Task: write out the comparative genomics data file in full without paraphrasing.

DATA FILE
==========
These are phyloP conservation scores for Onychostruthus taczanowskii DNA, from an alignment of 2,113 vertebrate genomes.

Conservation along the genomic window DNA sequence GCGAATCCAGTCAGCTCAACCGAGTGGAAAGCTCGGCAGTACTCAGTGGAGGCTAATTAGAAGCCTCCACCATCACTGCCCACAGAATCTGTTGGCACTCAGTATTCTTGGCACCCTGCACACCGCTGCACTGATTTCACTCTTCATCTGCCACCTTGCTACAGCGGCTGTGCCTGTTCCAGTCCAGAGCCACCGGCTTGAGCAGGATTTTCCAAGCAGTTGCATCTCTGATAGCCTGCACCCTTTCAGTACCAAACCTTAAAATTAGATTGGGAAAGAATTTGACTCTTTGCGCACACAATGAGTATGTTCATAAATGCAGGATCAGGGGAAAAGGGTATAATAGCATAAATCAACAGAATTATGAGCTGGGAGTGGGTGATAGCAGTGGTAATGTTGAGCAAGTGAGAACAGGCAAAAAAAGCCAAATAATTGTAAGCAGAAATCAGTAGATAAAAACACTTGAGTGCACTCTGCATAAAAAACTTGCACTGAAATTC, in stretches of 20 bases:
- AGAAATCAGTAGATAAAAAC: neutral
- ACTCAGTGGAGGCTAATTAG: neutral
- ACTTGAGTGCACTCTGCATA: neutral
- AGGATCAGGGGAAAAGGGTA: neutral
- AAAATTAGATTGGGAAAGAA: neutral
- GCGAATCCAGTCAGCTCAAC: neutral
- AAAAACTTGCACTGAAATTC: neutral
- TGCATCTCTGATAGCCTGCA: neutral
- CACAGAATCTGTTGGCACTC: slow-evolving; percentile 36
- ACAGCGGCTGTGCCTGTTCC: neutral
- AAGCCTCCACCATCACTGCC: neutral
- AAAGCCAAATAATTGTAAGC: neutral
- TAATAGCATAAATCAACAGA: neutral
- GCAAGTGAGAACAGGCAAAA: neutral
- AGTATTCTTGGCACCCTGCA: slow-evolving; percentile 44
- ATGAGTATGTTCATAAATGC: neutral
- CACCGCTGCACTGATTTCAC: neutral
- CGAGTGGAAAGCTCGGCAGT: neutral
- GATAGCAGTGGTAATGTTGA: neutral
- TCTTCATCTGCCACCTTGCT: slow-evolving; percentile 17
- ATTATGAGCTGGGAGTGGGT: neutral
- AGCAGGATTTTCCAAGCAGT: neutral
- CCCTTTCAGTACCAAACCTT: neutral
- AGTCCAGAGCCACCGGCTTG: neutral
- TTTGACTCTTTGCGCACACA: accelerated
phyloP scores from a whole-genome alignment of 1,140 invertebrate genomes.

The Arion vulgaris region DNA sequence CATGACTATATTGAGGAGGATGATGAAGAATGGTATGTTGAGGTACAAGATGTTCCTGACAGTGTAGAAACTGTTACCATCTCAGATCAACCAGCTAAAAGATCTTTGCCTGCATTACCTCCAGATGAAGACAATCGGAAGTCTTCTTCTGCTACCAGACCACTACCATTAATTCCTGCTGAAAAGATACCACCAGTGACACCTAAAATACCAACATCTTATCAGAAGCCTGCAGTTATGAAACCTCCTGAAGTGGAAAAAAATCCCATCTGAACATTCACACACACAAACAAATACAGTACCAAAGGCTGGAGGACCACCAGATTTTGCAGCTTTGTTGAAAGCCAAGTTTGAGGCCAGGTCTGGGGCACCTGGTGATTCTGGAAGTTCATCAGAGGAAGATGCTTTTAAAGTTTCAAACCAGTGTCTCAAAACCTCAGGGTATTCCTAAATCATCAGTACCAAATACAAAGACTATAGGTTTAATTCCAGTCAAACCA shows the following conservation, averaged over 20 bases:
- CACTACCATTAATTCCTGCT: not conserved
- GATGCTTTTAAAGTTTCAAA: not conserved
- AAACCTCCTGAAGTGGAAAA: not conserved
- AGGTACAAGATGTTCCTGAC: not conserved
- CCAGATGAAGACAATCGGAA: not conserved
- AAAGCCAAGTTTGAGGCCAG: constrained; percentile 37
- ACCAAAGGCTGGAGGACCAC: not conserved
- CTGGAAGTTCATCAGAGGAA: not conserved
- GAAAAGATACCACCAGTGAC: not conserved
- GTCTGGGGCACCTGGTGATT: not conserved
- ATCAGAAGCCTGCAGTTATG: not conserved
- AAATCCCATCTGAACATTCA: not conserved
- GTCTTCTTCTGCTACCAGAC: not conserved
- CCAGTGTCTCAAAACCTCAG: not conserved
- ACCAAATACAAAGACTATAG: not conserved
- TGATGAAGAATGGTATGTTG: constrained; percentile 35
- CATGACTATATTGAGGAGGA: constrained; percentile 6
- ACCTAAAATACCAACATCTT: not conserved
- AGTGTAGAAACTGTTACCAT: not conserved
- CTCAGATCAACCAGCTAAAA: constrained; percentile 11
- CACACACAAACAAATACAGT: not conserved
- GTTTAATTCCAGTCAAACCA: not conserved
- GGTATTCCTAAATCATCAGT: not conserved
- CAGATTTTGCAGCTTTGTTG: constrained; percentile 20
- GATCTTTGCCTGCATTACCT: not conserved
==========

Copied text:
These are phyloP conservation scores for Onychostruthus taczanowskii DNA, from an alignment of 2,113 vertebrate genomes.

Conservation along the genomic window DNA sequence GCGAATCCAGTCAGCTCAACCGAGTGGAAAGCTCGGCAGTACTCAGTGGAGGCTAATTAGAAGCCTCCACCATCACTGCCCACAGAATCTGTTGGCACTCAGTATTCTTGGCACCCTGCACACCGCTGCACTGATTTCACTCTTCATCTGCCACCTTGCTACAGCGGCTGTGCCTGTTCCAGTCCAGAGCCACCGGCTTGAGCAGGATTTTCCAAGCAGTTGCATCTCTGATAGCCTGCACCCTTTCAGTACCAAACCTTAAAATTAGATTGGGAAAGAATTTGACTCTTTGCGCACACAATGAGTATGTTCATAAATGCAGGATCAGGGGAAAAGGGTATAATAGCATAAATCAACAGAATTATGAGCTGGGAGTGGGTGATAGCAGTGGTAATGTTGAGCAAGTGAGAACAGGCAAAAAAAGCCAAATAATTGTAAGCAGAAATCAGTAGATAAAAACACTTGAGTGCACTCTGCATAAAAAACTTGCACTGAAATTC, in stretches of 20 bases:
- AGAAATCAGTAGATAAAAAC: neutral
- ACTCAGTGGAGGCTAATTAG: neutral
- ACTTGAGTGCACTCTGCATA: neutral
- AGGATCAGGGGAAAAGGGTA: neutral
- AAAATTAGATTGGGAAAGAA: neutral
- GCGAATCCAGTCAGCTCAAC: neutral
- AAAAACTTGCACTGAAATTC: neutral
- TGCATCTCTGATAGCCTGCA: neutral
- CACAGAATCTGTTGGCACTC: slow-evolving; percentile 36
- ACAGCGGCTGTGCCTGTTCC: neutral
- AAGCCTCCACCATCACTGCC: neutral
- AAAGCCAAATAATTGTAAGC: neutral
- TAATAGCATAAATCAACAGA: neutral
- GCAAGTGAGAACAGGCAAAA: neutral
- AGTATTCTTGGCACCCTGCA: slow-evolving; percentile 44
- ATGAGTATGTTCATAAATGC: neutral
- CACCGCTGCACTGATTTCAC: neutral
- CGAGTGGAAAGCTCGGCAGT: neutral
- GATAGCAGTGGTAATGTTGA: neutral
- TCTTCATCTGCCACCTTGCT: slow-evolving; percentile 17
- ATTATGAGCTGGGAGTGGGT: neutral
- AGCAGGATTTTCCAAGCAGT: neutral
- CCCTTTCAGTACCAAACCTT: neutral
- AGTCCAGAGCCACCGGCTTG: neutral
- TTTGACTCTTTGCGCACACA: accelerated
phyloP scores from a whole-genome alignment of 1,140 invertebrate genomes.

The Arion vulgaris region DNA sequence CATGACTATATTGAGGAGGATGATGAAGAATGGTATGTTGAGGTACAAGATGTTCCTGACAGTGTAGAAACTGTTACCATCTCAGATCAACCAGCTAAAAGATCTTTGCCTGCATTACCTCCAGATGAAGACAATCGGAAGTCTTCTTCTGCTACCAGACCACTACCATTAATTCCTGCTGAAAAGATACCACCAGTGACACCTAAAATACCAACATCTTATCAGAAGCCTGCAGTTATGAAACCTCCTGAAGTGGAAAAAAATCCCATCTGAACATTCACACACACAAACAAATACAGTACCAAAGGCTGGAGGACCACCAGATTTTGCAGCTTTGTTGAAAGCCAAGTTTGAGGCCAGGTCTGGGGCACCTGGTGATTCTGGAAGTTCATCAGAGGAAGATGCTTTTAAAGTTTCAAACCAGTGTCTCAAAACCTCAGGGTATTCCTAAATCATCAGTACCAAATACAAAGACTATAGGTTTAATTCCAGTCAAACCA shows the following conservation, averaged over 20 bases:
- CACTACCATTAATTCCTGCT: not conserved
- GATGCTTTTAAAGTTTCAAA: not conserved
- AAACCTCCTGAAGTGGAAAA: not conserved
- AGGTACAAGATGTTCCTGAC: not conserved
- CCAGATGAAGACAATCGGAA: not conserved
- AAAGCCAAGTTTGAGGCCAG: constrained; percentile 37
- ACCAAAGGCTGGAGGACCAC: not conserved
- CTGGAAGTTCATCAGAGGAA: not conserved
- GAAAAGATACCACCAGTGAC: not conserved
- GTCTGGGGCACCTGGTGATT: not conserved
- ATCAGAAGCCTGCAGTTATG: not conserved
- AAATCCCATCTGAACATTCA: not conserved
- GTCTTCTTCTGCTACCAGAC: not conserved
- CCAGTGTCTCAAAACCTCAG: not conserved
- ACCAAATACAAAGACTATAG: not conserved
- TGATGAAGAATGGTATGTTG: constrained; percentile 35
- CATGACTATATTGAGGAGGA: constrained; percentile 6
- ACCTAAAATACCAACATCTT: not conserved
- AGTGTAGAAACTGTTACCAT: not conserved
- CTCAGATCAACCAGCTAAAA: constrained; percentile 11
- CACACACAAACAAATACAGT: not conserved
- GTTTAATTCCAGTCAAACCA: not conserved
- GGTATTCCTAAATCATCAGT: not conserved
- CAGATTTTGCAGCTTTGTTG: constrained; percentile 20
- GATCTTTGCCTGCATTACCT: not conserved